Laundroid is no faster, based on a demonstration at the 2015 CEATEC consumer electronics show, which took place almost exactly one year ago in Tokyo. It’s the result of a collaboration between Daiwa House, Panasonic, and Seven Dreamers, and while it’s a great concept (in theory), it took several minutes for the robot — hidden inside a futuristic-looking black cabinet — to fold up a freshly washed T-shirt, according to Engadget. Although it did the task decently, if not in Martha Stewart-approved style, it’s obviously not ready to take on a basket full of jeans and sheets.
All the same, it’s not your time the bot is wasting, and you’re still saving yourself time by not having to fold your laundry yourself, so we won’t blame you if you get in line to be one of the first owners of Laundroid when pre-orders begin in March 2017. While the bot will initially be offered exclusively in Japan, a “limited number” are expected to go on sale in the United States at a later date as well.
The Laundroid isn’t the only machine of its kind, and indeed, there’s a homegrown American version as well. Researchers at University of California, Berkeley have made a laundry bot using Willow Garage’s $280,000 Personal Robot 2, though it’s no quicker at the task at hand than the Japanese version. This is because clothing and towels are “deformable objects,” meaning their shapes differ depending on how it’s bunched up. A glass always looks the same, but a shirt has many different forms. Because these items aren’t folded in the same way, the bot first needs to determine what it is.
“The challenges posed by robotic towel-folding reflect important challenges inherent in robotic perception and manipulation for deformable objects,” assistant professor Pieter Abbeel tells UC Berkeley News Center. The Laundroid is having particular trouble with socks, apparently.
One difference between UC Berkeley’s robot and the Laundroid is that the latter is a stationary object, whereas the former is mobile and can also fetch you a beer. The Robot 2 is also further away from coming to a retailer near you, so even though it takes the Laundroid seven hours to fold an entire basket of clothes, it still currently has the advantage of the more Rosie-esque robot.
Engineers at Tokyo-based company Seven Dreamers started developing a laundry-folding robot called Laundroid in 2005, and now, there is finally a robot to show off at CES 2018.
We haven’t seen it in person yet, but we spoke with Seven Dreamers CEO Shin Sakane for a preview. The idea is: You drop clean, dry clothes into a box in a pretty home appliance, and then several hours later you can collect the folded, sorted items.
Soft material like clothing is one of the hardest problems for AI even now,” Sakane says. “Laundry folding seems like an easy task but it’s actually very hard, so that’s why no one has ever done it before.”
Washing machines and dryers treat each item of clothing the same, but folding requires the appliance to identify garments and be able to physically fold them. Folding a towel is more complicated than it seems, and socks are currently impossible.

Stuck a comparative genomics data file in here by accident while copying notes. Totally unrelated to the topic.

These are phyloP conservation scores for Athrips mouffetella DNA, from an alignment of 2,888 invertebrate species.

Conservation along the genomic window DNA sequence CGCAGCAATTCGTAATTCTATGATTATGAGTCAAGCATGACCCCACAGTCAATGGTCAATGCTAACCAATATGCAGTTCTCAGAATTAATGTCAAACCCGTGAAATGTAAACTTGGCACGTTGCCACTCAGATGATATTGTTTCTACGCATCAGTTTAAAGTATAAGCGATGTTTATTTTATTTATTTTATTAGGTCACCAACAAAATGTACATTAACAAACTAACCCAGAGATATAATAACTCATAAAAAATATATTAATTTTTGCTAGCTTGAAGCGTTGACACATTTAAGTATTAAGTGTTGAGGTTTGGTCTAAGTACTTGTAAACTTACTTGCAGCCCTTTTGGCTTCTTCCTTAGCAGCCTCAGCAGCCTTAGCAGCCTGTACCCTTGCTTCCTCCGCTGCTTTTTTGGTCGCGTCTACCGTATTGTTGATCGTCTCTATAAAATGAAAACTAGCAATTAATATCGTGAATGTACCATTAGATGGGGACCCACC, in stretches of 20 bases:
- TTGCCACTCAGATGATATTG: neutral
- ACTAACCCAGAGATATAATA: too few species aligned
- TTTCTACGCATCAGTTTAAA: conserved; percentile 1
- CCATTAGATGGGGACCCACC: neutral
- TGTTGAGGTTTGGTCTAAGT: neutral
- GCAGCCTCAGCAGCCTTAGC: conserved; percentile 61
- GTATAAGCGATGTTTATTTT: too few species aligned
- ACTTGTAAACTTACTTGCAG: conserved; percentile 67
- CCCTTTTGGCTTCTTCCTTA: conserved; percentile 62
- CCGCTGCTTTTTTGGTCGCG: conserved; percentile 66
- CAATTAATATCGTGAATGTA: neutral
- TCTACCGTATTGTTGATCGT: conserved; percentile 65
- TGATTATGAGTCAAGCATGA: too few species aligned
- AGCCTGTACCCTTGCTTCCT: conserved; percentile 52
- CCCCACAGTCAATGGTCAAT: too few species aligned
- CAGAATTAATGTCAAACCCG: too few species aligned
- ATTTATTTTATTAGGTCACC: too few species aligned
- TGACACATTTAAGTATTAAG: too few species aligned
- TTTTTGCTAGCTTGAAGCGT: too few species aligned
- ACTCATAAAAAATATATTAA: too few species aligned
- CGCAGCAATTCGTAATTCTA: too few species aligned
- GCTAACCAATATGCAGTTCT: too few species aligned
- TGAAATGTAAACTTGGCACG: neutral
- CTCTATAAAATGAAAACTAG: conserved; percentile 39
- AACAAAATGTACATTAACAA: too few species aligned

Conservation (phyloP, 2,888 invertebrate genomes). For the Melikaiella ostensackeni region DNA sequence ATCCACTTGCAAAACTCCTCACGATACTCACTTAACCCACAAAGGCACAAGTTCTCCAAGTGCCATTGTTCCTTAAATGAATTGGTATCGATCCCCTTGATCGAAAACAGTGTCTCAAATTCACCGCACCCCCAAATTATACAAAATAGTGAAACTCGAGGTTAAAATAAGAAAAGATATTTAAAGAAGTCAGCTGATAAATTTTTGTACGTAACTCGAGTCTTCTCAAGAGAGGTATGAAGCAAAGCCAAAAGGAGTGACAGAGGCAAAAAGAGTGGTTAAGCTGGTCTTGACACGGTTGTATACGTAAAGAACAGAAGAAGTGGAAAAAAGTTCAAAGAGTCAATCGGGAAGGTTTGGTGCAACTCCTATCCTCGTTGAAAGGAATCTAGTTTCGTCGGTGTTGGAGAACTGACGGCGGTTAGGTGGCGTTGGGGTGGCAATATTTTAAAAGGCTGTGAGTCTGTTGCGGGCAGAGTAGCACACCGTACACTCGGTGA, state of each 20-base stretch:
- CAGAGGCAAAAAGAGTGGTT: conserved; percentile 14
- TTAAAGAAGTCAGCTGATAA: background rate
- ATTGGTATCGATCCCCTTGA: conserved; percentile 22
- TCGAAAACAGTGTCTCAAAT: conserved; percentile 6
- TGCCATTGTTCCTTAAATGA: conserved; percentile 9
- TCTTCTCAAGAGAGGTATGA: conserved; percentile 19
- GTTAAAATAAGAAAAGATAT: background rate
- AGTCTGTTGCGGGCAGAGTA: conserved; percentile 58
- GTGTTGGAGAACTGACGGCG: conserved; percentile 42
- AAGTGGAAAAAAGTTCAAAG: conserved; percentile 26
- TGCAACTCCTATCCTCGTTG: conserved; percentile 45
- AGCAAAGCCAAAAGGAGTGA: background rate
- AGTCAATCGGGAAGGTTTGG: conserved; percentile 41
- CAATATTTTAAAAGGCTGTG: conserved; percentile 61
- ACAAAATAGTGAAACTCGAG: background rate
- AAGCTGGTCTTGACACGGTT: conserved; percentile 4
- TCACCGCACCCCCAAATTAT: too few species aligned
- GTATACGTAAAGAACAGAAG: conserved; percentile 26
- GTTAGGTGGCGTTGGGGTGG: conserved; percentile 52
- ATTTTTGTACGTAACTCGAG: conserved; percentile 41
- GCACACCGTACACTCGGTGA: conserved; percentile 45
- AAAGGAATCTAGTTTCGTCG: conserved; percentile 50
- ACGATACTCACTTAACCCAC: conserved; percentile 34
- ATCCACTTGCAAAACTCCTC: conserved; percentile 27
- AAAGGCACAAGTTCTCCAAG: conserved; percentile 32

Sakane explains, “Sock pairings is one of the most difficult tasks, because even the latest AI we’ve developed is very hard to distinguish between, for example, dark navy-blue socks and black socks. Or almost the same black color but different textures, or the worst one is when it’s the right pair but one sock shrunk.”
To tackle the tedious task of folding laundry, Laundroid consists of three technologies: Image analysis, artificial intelligence, and robotics. Even though there are multiple robot arms that fold the clothes, they are hidden inside a box that is styled like Italian luxury furniture, made of leather, wood, and glass. The materials are purposefully luxurious since the price point — starting at $16,000 for the base model — is much higher than most home appliances.
It is expensive, but we are lazy, home robots are exciting, and laundry never ends. Sakane says, “You can load up to 30 clean dry clothes and press the button, wait a few hours and then you’ll see folded laundry sorted into either clothing categories or family members.
It seems like someone who can afford an unnecessary $16,000 home appliance probably isn’t doing their own laundry anyway, but Sakane says that nearly 500 people have already signed up to purchase a Laundroid. The price should drop significantly when the volume increases. Sakane tells us, “A lot of technologies are in our software, and software is expensive to develop but easy to apply for a mass production product.”
The machine works with an app that sounds useful but is potentially invasive. Just like any IoT device, aspects of our daily lives that were previously private are becoming open to the public. In order to train Laundroid to sort by family member, you have to register your clothes the first time.